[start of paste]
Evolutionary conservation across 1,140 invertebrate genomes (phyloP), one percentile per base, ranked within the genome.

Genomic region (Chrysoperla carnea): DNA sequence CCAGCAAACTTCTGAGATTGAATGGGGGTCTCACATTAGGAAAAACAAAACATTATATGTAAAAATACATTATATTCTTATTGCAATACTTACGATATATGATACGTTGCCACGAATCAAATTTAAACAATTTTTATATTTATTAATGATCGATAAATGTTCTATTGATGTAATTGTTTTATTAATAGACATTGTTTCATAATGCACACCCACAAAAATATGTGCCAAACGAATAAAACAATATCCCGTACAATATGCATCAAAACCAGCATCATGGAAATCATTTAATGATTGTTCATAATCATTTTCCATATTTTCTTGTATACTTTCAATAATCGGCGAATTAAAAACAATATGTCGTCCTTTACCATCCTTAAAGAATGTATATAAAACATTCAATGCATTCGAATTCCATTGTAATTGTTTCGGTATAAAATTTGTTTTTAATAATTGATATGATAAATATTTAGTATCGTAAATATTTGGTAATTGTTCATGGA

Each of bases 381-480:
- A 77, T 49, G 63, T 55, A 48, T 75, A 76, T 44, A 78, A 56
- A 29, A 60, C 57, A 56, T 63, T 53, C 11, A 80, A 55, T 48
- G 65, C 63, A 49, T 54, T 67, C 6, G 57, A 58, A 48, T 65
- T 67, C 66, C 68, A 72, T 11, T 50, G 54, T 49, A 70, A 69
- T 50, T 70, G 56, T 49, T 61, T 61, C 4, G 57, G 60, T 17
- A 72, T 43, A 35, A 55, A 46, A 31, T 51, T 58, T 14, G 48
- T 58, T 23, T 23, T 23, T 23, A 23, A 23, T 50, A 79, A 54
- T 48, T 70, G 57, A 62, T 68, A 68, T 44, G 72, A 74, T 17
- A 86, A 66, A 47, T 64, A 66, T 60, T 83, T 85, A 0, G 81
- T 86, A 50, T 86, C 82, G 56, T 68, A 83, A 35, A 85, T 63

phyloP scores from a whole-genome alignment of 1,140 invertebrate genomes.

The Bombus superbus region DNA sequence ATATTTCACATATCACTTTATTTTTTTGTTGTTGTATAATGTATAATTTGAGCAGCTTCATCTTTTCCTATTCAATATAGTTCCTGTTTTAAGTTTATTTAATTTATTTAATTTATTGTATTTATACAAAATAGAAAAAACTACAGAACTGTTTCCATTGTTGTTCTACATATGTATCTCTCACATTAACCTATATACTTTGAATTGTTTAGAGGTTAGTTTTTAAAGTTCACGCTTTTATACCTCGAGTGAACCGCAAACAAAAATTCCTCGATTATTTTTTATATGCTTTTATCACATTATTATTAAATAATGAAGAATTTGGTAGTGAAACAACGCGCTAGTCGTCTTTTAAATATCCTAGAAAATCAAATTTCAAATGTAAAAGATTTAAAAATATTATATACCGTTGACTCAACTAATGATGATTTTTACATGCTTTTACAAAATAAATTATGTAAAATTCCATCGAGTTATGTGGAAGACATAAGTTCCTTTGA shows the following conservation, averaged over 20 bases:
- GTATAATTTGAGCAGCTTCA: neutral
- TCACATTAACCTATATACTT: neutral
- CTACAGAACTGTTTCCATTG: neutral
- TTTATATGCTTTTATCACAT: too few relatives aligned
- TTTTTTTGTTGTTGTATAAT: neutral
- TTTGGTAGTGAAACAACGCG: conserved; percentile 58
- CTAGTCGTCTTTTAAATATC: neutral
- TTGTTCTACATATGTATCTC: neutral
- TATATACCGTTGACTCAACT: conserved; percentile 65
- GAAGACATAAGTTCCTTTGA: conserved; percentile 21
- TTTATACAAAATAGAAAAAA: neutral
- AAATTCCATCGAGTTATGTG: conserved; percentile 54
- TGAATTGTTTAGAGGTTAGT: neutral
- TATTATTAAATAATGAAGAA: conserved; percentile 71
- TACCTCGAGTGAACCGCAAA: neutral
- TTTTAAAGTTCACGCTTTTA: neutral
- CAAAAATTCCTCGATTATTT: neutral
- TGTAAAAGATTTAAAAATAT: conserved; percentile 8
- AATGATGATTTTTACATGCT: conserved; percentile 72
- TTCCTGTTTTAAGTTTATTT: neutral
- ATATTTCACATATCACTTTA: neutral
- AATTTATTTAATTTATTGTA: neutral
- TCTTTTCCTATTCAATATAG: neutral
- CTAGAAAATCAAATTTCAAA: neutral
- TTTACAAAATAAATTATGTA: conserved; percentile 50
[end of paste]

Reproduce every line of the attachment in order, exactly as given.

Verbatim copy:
Evolutionary conservation across 1,140 invertebrate genomes (phyloP), one percentile per base, ranked within the genome.

Genomic region (Chrysoperla carnea): DNA sequence CCAGCAAACTTCTGAGATTGAATGGGGGTCTCACATTAGGAAAAACAAAACATTATATGTAAAAATACATTATATTCTTATTGCAATACTTACGATATATGATACGTTGCCACGAATCAAATTTAAACAATTTTTATATTTATTAATGATCGATAAATGTTCTATTGATGTAATTGTTTTATTAATAGACATTGTTTCATAATGCACACCCACAAAAATATGTGCCAAACGAATAAAACAATATCCCGTACAATATGCATCAAAACCAGCATCATGGAAATCATTTAATGATTGTTCATAATCATTTTCCATATTTTCTTGTATACTTTCAATAATCGGCGAATTAAAAACAATATGTCGTCCTTTACCATCCTTAAAGAATGTATATAAAACATTCAATGCATTCGAATTCCATTGTAATTGTTTCGGTATAAAATTTGTTTTTAATAATTGATATGATAAATATTTAGTATCGTAAATATTTGGTAATTGTTCATGGA

Each of bases 381-480:
- A 77, T 49, G 63, T 55, A 48, T 75, A 76, T 44, A 78, A 56
- A 29, A 60, C 57, A 56, T 63, T 53, C 11, A 80, A 55, T 48
- G 65, C 63, A 49, T 54, T 67, C 6, G 57, A 58, A 48, T 65
- T 67, C 66, C 68, A 72, T 11, T 50, G 54, T 49, A 70, A 69
- T 50, T 70, G 56, T 49, T 61, T 61, C 4, G 57, G 60, T 17
- A 72, T 43, A 35, A 55, A 46, A 31, T 51, T 58, T 14, G 48
- T 58, T 23, T 23, T 23, T 23, A 23, A 23, T 50, A 79, A 54
- T 48, T 70, G 57, A 62, T 68, A 68, T 44, G 72, A 74, T 17
- A 86, A 66, A 47, T 64, A 66, T 60, T 83, T 85, A 0, G 81
- T 86, A 50, T 86, C 82, G 56, T 68, A 83, A 35, A 85, T 63

phyloP scores from a whole-genome alignment of 1,140 invertebrate genomes.

The Bombus superbus region DNA sequence ATATTTCACATATCACTTTATTTTTTTGTTGTTGTATAATGTATAATTTGAGCAGCTTCATCTTTTCCTATTCAATATAGTTCCTGTTTTAAGTTTATTTAATTTATTTAATTTATTGTATTTATACAAAATAGAAAAAACTACAGAACTGTTTCCATTGTTGTTCTACATATGTATCTCTCACATTAACCTATATACTTTGAATTGTTTAGAGGTTAGTTTTTAAAGTTCACGCTTTTATACCTCGAGTGAACCGCAAACAAAAATTCCTCGATTATTTTTTATATGCTTTTATCACATTATTATTAAATAATGAAGAATTTGGTAGTGAAACAACGCGCTAGTCGTCTTTTAAATATCCTAGAAAATCAAATTTCAAATGTAAAAGATTTAAAAATATTATATACCGTTGACTCAACTAATGATGATTTTTACATGCTTTTACAAAATAAATTATGTAAAATTCCATCGAGTTATGTGGAAGACATAAGTTCCTTTGA shows the following conservation, averaged over 20 bases:
- GTATAATTTGAGCAGCTTCA: neutral
- TCACATTAACCTATATACTT: neutral
- CTACAGAACTGTTTCCATTG: neutral
- TTTATATGCTTTTATCACAT: too few relatives aligned
- TTTTTTTGTTGTTGTATAAT: neutral
- TTTGGTAGTGAAACAACGCG: conserved; percentile 58
- CTAGTCGTCTTTTAAATATC: neutral
- TTGTTCTACATATGTATCTC: neutral
- TATATACCGTTGACTCAACT: conserved; percentile 65
- GAAGACATAAGTTCCTTTGA: conserved; percentile 21
- TTTATACAAAATAGAAAAAA: neutral
- AAATTCCATCGAGTTATGTG: conserved; percentile 54
- TGAATTGTTTAGAGGTTAGT: neutral
- TATTATTAAATAATGAAGAA: conserved; percentile 71
- TACCTCGAGTGAACCGCAAA: neutral
- TTTTAAAGTTCACGCTTTTA: neutral
- CAAAAATTCCTCGATTATTT: neutral
- TGTAAAAGATTTAAAAATAT: conserved; percentile 8
- AATGATGATTTTTACATGCT: conserved; percentile 72
- TTCCTGTTTTAAGTTTATTT: neutral
- ATATTTCACATATCACTTTA: neutral
- AATTTATTTAATTTATTGTA: neutral
- TCTTTTCCTATTCAATATAG: neutral
- CTAGAAAATCAAATTTCAAA: neutral
- TTTACAAAATAAATTATGTA: conserved; percentile 50